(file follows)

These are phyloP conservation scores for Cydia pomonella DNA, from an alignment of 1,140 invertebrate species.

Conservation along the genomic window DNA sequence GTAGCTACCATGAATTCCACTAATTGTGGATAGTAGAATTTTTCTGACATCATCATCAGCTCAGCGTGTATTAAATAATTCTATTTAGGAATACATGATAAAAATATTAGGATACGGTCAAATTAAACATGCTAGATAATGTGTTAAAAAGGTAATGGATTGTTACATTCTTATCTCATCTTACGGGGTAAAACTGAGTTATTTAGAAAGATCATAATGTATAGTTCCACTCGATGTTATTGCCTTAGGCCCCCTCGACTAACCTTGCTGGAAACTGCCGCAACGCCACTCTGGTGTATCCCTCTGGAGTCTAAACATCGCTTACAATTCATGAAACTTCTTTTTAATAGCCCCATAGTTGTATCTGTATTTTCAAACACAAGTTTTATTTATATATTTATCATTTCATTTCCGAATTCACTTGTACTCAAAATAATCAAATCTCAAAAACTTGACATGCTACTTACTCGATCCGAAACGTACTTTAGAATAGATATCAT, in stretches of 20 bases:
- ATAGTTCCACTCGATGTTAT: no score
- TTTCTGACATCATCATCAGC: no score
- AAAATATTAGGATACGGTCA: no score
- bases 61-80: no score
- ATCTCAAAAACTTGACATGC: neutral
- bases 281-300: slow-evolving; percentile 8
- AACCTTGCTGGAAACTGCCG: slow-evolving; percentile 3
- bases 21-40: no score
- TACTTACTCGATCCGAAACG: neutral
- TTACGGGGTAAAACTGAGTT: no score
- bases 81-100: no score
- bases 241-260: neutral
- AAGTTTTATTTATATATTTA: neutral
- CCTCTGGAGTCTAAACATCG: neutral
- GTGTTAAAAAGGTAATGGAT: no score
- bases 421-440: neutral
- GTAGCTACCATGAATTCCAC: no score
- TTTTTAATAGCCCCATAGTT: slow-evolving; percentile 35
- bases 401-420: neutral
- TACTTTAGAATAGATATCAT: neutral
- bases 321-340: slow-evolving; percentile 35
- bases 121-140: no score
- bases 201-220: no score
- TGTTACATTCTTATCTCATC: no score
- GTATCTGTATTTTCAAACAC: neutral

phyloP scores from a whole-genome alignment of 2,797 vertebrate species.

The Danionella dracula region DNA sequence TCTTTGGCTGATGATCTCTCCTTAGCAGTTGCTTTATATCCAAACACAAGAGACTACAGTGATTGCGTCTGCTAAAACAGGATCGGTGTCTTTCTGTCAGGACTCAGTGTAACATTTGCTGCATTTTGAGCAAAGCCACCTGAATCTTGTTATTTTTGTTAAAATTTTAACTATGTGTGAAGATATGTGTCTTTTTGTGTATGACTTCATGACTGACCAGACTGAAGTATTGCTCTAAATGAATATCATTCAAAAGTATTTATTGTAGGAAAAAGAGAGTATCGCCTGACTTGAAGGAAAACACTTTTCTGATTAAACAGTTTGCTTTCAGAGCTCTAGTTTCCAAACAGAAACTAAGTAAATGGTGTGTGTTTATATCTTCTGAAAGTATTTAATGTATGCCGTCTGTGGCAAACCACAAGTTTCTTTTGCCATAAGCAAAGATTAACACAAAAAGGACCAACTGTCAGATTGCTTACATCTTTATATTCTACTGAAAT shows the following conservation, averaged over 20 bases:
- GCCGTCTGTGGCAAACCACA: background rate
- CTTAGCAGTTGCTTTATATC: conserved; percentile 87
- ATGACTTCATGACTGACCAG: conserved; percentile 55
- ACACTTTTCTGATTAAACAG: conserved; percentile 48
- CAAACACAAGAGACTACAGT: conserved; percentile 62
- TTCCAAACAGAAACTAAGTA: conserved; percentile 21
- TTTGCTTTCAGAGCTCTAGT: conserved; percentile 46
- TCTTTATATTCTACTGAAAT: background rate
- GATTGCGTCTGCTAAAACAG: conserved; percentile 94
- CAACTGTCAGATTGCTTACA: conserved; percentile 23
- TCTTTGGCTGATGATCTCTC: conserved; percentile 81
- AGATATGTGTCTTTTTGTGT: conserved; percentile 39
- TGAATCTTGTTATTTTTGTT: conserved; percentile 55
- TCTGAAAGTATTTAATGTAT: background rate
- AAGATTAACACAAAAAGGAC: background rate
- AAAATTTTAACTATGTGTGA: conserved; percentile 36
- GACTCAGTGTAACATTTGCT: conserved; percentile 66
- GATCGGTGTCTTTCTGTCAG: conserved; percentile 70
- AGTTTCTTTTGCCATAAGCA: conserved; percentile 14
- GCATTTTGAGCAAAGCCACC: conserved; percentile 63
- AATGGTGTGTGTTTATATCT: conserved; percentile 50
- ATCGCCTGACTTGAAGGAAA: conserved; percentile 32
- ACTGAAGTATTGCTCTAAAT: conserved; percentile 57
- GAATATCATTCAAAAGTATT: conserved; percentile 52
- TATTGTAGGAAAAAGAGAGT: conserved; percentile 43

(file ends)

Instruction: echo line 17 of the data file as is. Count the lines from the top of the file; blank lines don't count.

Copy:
- GTGTTAAAAAGGTAATGGAT: no score